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BRANSON, Mo. — Jack Hamilton, whose errant inside pitch damaged the eyesight of Boston’s Tony Conigliaro in 1967 and caused a premature end to the career of the Red Sox star, has died. He was 79.

Hamilton died Thursday at the Shepherd of the Hills Living Center in Branson, the Greenlawn Funeral Home said.

Signed by St. Louis ahead of the 1957 season, he was selected by Philadelphia in a minor league draft after the 1960 season. Hamilton pitched in the major leagues from 1962 to 1969 and was 32-40 with a 4.53 ERA in 65 starts and 153 relief appearances for the Phillies (1962-63), Detroit (1964-65), the New York Mets (1966-67), the California Angels (1967-68), Cleveland (1969) and the Chicago White Sox (1969).

He went 9-12 as a rookie, leading the National League in walks with 107 and wild pitches with 22.

Hamilton was traded from the Mets to the Angels in June 1967 and had won eight of his first 10 decisions overall that year going into a start at Boston’s Fenway Park on Aug. 18, 1967. He threw a pitch in the fourth inning that fractured Conigliaro’s left cheekbone, dislocated his jaw and left him with retina damage and blurred vision. An All-Star who at 22 became the youngest American League player to reach 100 home runs, Conigliaro had helped put the Red Sox in position to win their first pennant since 1946.

“It was a high fastball,” Hamilton told The Associated Press in 1987. “He didn’t move at all. He didn’t even flinch, jerk his head or anything. It was hard to sit there and take a pitch like that.”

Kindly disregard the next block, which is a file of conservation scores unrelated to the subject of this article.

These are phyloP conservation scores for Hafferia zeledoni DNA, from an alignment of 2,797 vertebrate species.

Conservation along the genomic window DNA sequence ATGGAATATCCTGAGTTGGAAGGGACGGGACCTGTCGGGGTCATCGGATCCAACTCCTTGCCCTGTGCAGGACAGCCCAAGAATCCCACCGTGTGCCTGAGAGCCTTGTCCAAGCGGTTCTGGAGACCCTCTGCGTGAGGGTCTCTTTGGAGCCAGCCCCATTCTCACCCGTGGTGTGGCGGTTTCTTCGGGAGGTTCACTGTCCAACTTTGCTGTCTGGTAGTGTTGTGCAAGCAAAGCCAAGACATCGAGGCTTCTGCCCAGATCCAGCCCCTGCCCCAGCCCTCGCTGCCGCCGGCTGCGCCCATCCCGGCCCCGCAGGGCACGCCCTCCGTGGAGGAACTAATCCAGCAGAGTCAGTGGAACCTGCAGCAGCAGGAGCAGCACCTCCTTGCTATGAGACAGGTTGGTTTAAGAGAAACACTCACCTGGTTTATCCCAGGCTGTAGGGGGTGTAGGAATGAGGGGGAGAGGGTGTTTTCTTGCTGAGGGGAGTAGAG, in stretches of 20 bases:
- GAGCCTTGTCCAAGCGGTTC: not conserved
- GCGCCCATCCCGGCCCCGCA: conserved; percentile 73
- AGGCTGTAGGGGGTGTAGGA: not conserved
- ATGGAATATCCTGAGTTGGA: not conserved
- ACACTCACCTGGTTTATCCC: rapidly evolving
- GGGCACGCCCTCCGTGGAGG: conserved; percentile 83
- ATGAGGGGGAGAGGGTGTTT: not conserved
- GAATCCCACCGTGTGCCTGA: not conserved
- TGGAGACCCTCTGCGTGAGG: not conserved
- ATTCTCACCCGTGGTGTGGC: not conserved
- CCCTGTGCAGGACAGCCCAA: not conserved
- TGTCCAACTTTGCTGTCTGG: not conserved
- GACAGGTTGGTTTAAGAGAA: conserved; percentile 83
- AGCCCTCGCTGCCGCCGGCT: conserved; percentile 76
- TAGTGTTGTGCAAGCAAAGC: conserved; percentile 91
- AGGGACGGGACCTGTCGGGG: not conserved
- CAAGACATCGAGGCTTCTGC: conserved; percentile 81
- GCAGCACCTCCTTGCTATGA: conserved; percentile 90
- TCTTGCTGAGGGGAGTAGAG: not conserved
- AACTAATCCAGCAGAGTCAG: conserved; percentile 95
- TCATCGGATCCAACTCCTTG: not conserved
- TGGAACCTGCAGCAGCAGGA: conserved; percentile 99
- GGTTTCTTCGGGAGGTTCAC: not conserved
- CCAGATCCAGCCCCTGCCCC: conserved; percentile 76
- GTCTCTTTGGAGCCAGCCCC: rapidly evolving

Conigliaro, whose batting stance crowded the plate, missed the rest of the season and all of 1968. Without him, the Red Sox lost the World Series to St. Louis in seven games.

As Conigliaro was leaving the dugout for the on-deck circle before the fateful pitch, a fan threw a smoke bomb near Angels left fielder Rick Reichardt, causing a delay of about 10 minutes.

“Just before he made his first pitch, I wondered if the delay had caused his arm to stiffen,” Conigliaro said about Hamilton in a first-person account published by Sports Illustrated in June 1970. “It was the last thought I had before he hit me. The ball came sailing right toward my chin. Normally a hitter can jerk his head back a fraction and the ball will buzz by. But this pitch seemed to follow me in.”

Not realizing the extent of the injury, Hamilton did not rush to assist Conigliaro.

“When I found out how serious it was, I tried to visit him at the hospital, but they were only letting the family in,” Hamilton said told the AP. “I never had a chance to see him or say anything to him after that.”

Major League Baseball did not mandate earflaps on the side of the helmet closest to the pitcher until it was required for all new players starting in 1983.

Conigliaro returned to the Red Sox for 1969 and 1970, and for the Angels in 1971. Vision problems reoccurred, causing him to miss three big league seasons, and he retired at age 30 after appearing in 21 games for Boston in the first half of the 1975 season.

Hamilton is survived by wife Jan, daughter Karla, son Kyle, three sisters and four grandchildren.

A memorial service is scheduled for Tuesday at the Sanctuary of Hope in Branson, and another service and burial will take place this spring in Iowa, where he was born in Burlington on Dec. 25, 1938.